Though he doesn’t believe Trump will prevail, former federal prosecutor John Malcolm said Trump has raised important issues.

“You want presidents to be able to act confidently during what are often tense situations that involve making difficult decisions,” said Malcolm, senior legal fellow at the conservative Heritage Foundation.

As to concerns that absolute immunity would place the president above the law, Trump’ lawyers argued that the Constitution’s impeachment clause allows for the conviction of a former president – but only if he’s been convicted in a Senate impeachment trial. In January 2021, the House of Representatives impeached Trump for his actions in the weeks leading up to the Capitol attack, but the Senate fell ten votes short of the two-thirds majority needed to convict him.

In the Georgia case, Trump's lawyers Jennifer Little, left, and Steve Sadow, right, have already argued that, "The unbroken historic tradition of presidential immunity is rooted in the separation of powers and the text of the Constitution." (Michael Blackshire/

Credit: Michael Blackshire

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Credit: Michael Blackshire

Trump has made similar immunity arguments in the Georgia election interference case.

“From 1789 to 2023, no president ever faced criminal prosecution for acts committed while in office,” Trump attorneys Steve Sadow and Jennifer Little wrote in a January motion to dismiss the Georgia charges. “The unbroken historic tradition of presidential immunity is rooted in the separation of powers and the text of the Constitution.”

‘No person is above the law’

Fulton County prosecutors are waiting for the Supreme Court to weigh in before responding to Trump’s argument. They say they will file their response two weeks after the high court issues its decision. But federal prosecutors – and, so far, the courts – have rejected Trump’s sweeping immunity claim.

In his Supreme Court brief, Justice Department special counsel Jack Smith argued the “president’s constitutional duty to take care that the laws be faithfully executed does not entail a general right to violate them.”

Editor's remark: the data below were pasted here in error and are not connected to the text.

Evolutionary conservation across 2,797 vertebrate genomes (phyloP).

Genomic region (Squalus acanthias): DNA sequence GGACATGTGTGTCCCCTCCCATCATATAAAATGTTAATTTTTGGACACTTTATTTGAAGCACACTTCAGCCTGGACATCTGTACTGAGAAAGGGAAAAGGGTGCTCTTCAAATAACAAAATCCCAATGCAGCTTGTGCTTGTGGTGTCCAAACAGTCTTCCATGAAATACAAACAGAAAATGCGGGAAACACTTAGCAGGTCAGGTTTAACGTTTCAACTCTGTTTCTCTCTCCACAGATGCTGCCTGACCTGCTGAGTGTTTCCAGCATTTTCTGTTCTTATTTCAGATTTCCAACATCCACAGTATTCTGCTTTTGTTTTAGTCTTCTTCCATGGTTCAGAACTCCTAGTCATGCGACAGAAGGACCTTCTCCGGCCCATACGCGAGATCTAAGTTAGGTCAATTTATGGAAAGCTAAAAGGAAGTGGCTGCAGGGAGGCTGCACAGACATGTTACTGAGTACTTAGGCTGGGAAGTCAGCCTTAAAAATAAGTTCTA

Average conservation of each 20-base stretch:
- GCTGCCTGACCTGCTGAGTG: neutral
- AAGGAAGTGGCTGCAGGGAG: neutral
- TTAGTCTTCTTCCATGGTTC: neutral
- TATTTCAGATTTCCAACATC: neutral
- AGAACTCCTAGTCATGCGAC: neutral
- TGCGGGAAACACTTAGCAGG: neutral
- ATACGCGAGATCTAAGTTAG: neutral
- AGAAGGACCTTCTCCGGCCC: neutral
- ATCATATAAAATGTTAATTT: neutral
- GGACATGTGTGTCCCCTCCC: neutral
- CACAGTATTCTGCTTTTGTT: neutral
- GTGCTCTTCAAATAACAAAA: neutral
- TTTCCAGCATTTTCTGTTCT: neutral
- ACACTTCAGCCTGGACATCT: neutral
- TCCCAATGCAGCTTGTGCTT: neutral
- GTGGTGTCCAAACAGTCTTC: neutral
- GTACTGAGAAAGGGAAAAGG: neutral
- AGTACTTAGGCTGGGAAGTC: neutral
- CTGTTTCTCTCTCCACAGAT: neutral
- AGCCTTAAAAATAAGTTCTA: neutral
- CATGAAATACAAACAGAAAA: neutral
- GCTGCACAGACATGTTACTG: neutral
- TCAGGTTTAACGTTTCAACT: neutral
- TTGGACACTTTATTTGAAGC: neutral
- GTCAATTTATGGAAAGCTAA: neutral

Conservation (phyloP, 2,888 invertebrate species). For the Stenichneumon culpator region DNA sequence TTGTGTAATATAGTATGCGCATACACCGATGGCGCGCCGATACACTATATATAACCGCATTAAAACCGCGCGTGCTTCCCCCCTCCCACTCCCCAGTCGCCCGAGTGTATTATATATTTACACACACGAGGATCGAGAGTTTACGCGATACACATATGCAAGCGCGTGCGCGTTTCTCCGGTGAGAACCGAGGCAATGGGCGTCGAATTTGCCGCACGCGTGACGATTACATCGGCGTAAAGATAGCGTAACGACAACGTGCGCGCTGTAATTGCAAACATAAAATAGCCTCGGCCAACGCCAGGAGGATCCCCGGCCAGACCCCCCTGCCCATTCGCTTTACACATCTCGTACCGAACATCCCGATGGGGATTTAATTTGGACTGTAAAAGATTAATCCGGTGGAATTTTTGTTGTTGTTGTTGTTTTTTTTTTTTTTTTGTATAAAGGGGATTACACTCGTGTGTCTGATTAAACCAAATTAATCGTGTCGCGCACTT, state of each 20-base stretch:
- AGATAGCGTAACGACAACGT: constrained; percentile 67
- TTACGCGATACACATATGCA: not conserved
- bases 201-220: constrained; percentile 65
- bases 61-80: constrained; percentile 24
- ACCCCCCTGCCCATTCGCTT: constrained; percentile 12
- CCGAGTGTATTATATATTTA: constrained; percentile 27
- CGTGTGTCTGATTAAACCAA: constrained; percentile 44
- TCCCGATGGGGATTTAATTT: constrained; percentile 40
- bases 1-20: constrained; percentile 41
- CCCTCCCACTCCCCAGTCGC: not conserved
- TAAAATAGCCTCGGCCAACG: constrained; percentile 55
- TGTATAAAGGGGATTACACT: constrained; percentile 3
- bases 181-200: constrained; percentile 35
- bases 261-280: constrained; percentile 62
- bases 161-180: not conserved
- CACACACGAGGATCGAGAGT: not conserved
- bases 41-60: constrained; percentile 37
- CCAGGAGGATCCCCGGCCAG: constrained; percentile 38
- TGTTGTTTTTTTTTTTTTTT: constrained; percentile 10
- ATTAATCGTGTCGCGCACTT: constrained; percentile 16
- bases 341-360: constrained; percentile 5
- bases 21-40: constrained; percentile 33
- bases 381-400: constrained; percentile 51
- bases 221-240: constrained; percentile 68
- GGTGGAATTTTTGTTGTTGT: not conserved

Although the Supreme Court has found presidents to be immune from civil damages claims, Smith argued that absolute immunity does not extend to criminal cases. One precedent Smith cited: Former President Richard Nixon’s acceptance of a pardon from President Gerald Ford following the Watergate scandal “rested on the understanding that the former president faced potential criminal liability.”

In his Supreme Court brief, Justice Department special counsel Jack Smith argued the “president’s constitutional duty to take care that the laws be faithfully executed does not entail a general right to violate them.” (AP Photo/Jacquelyn Martin, File)

Credit: AP

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Credit: AP

Even if the court finds presidents enjoy some limited criminal immunity, Smith argued it should not apply to Trump’s actions to remain in power after losing the election. He said the Constitution doesn’t give the president any responsibility for certifying the election of his successor. And he said Trump acted as a private candidate, not as president.

As to Trump’s claim that a lack of immunity would subject presidents to disruptive political prosecutions, Smith argued there are ample safeguards in place to prevent abuses. A grand jury must find sufficient evidence, prosecutors must meet their burden of proof in a public trial and courts must enforce the defendant’s due process rights.

“The effective functioning of the presidency does not require that a former president be immune from accountability for these alleged violations of federal criminal law,” Smith wrote. “To the contrary, a bedrock principle of our constitutional order is that no person is above the law – including the president.”